STRADA Professional Services, LLC is handling project management services including master planning, oversight, coordination and quality of project activities to ensure that the program aligns with the city’s near-and long-term goals and objectives for public transit. It includes coordination with other agencies and programs and initiatives, regulatory compliance and optimizing resource utilization.

Not only will it connect the Woodlawn Community and West End Community but will serve major employers along the way such as Integrated Medical Systems, the University of Alabama at Birmingham (UAB) and Brookwood Princeton Medical Center.

36 New Stations

Following in the footsteps of other large cities, Birmingham is planning a rapid transit project. Construction will begin in early summer on an inner city public-transit system connecting 25 neighborhoods from Woodlawn on the east side to Five Points on the west side. (Provided Photos)

The project will require the construction of 36 stations along the BRT corridor and the proposed stations will be compact, open air structures incorporating architectural elements from Birmingham’s diverse built environment.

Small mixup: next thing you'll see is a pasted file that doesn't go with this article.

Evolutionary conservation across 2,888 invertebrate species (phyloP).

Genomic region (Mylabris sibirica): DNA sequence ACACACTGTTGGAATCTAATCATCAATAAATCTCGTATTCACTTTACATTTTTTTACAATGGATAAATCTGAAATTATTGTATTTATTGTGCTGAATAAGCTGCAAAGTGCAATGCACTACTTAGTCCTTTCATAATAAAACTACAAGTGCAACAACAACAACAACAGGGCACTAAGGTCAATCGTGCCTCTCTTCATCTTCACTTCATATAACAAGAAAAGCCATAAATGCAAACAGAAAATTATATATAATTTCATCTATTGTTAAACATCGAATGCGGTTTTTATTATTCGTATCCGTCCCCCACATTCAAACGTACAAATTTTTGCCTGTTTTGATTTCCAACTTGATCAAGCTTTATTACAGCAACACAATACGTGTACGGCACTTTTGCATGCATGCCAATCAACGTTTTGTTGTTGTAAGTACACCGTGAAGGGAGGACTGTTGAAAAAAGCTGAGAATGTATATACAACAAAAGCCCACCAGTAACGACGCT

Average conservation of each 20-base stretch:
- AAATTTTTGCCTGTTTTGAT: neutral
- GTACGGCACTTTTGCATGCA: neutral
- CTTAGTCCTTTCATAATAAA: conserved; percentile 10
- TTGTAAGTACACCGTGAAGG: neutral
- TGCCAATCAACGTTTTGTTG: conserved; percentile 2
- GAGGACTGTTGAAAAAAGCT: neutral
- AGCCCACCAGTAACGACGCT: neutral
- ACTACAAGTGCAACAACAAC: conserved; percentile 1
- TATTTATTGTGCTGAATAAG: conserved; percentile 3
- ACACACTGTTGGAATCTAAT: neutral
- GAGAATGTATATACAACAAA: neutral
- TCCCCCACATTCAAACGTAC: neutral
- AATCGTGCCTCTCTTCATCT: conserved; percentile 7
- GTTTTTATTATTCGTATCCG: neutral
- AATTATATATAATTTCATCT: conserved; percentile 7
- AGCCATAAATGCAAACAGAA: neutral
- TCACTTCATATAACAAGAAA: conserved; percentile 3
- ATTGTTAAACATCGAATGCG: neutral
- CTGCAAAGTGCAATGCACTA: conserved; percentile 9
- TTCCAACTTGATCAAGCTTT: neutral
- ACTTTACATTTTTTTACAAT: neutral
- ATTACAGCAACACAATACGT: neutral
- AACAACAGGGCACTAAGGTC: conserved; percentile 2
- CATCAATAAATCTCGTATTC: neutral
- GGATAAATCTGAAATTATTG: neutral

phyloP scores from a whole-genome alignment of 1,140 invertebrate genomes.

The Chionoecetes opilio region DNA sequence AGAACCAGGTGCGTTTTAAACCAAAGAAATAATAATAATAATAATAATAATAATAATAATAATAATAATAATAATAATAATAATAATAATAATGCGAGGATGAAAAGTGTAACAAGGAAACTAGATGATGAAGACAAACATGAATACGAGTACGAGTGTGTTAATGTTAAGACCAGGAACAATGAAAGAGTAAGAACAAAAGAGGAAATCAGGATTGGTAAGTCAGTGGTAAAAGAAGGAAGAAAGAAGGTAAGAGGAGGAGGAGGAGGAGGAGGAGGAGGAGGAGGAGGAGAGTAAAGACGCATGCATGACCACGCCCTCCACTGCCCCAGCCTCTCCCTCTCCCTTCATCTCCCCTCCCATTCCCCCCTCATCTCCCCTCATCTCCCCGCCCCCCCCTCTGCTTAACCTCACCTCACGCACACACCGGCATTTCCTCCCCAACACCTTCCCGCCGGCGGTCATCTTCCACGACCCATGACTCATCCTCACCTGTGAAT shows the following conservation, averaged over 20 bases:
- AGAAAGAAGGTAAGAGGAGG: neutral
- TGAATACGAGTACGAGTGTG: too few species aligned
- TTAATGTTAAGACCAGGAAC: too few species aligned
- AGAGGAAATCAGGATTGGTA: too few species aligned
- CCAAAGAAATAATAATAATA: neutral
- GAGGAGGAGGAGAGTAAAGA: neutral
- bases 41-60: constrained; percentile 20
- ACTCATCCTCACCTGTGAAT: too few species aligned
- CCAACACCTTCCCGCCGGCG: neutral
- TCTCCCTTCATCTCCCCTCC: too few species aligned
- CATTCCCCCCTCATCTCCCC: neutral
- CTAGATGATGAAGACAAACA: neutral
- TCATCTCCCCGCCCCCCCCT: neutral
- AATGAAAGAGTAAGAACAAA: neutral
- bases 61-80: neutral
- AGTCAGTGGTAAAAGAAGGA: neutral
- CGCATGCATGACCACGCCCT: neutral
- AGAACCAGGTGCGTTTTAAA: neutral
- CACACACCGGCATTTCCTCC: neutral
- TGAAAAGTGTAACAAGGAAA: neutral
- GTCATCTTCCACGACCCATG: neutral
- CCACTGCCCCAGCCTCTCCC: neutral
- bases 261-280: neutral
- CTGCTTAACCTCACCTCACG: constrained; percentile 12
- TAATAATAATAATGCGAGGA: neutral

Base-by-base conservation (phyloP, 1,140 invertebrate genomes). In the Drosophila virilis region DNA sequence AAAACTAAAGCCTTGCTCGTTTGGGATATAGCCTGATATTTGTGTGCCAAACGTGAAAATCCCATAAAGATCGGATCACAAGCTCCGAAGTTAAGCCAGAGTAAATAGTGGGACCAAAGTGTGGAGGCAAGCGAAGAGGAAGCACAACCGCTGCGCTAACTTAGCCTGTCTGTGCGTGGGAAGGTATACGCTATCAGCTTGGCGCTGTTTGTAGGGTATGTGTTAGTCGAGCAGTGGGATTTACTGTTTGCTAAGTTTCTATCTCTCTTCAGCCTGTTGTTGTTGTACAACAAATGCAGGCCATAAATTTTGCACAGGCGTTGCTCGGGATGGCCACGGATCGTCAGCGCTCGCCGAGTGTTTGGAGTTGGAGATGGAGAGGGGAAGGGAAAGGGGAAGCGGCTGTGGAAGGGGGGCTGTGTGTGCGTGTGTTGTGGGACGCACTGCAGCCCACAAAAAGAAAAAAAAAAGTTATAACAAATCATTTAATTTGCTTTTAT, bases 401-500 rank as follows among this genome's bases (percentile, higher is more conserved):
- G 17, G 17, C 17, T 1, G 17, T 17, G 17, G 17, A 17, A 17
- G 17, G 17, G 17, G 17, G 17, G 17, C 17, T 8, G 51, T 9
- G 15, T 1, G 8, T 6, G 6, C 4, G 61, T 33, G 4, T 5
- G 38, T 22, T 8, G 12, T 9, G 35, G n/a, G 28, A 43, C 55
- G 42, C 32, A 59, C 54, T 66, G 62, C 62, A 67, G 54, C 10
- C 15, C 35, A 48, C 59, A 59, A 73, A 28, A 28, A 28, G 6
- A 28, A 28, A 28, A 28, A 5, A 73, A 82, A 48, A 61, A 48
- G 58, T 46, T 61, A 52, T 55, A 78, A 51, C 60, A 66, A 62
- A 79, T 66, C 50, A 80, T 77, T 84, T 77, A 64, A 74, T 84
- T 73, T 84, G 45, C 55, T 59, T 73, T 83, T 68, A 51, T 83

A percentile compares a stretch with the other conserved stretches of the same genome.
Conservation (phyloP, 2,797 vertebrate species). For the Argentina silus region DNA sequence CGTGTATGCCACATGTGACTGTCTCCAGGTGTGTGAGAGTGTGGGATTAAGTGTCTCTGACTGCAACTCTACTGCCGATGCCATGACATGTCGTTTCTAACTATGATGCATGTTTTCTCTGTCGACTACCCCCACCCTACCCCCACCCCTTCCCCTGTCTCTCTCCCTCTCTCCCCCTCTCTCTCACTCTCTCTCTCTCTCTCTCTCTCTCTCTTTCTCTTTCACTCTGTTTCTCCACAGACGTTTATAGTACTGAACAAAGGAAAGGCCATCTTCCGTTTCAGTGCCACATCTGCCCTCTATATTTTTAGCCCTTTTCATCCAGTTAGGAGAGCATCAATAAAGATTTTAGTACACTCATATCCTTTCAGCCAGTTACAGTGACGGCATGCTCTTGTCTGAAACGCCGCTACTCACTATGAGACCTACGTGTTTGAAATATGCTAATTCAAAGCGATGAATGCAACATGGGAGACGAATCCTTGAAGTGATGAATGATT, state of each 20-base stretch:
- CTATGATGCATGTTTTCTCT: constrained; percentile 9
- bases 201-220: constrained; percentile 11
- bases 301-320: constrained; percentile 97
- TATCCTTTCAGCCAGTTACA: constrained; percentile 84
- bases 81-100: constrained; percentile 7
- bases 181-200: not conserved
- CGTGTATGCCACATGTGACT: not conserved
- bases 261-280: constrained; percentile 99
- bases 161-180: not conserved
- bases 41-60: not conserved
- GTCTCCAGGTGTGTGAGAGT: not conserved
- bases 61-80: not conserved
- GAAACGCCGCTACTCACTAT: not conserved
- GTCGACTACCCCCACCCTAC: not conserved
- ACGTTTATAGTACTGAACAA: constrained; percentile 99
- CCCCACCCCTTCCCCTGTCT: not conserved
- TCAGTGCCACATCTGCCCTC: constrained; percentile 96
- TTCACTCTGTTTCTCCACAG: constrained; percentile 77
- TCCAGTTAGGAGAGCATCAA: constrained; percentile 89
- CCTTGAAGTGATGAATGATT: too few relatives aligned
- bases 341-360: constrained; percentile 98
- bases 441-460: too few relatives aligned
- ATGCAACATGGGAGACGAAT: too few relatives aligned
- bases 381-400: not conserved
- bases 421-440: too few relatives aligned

For the project, the BJCTA will purchase 10 new, low-floor compressed natural gas (CNG) buses for the corridor. It is anticipated that BRT vehicles will include bicycle racks and seating and standing room for 40 to 60 passengers per bus.

The stations will also provide a high-level of passenger comfort, convenience and safety and will be designed to reflect the character of the City’s unique communities and will include community inspired functional public art.

The BRT will also feature new equipment that will make riding for passengers more convenient as well.

A Transit Signal Priority (TSP) will be implemented and will allow BRT buses to be able to communicate with the traffic signal system along the project corridor. With the implementation of TSP, it can help reduce bus delays at traffic signals by either giving the bus a green light, or holding it green for a few seconds longer if a bus is approaching.

There will also be off-board fare collection allowing customer to pre-purchase fares at Ticket Vending Machines (TVM) at each station. This will significantly speed up boarding and will let passengers quickly board using any door, reducing the time spent at stations and increasing the overall efficiency and reliability of the system.

Finally, the newest piece of equipment will be real-time passenger information. The real-time passenger information displays will tell passengers waiting at stations how long before the next bus arrives and will also have the capability to provide other information to riders.

There is not a proposed date when the BRT will open but the City’s plan is to have it up and running before The World Games 2021.

For more information, visit www.birminghamtransitprogram.org.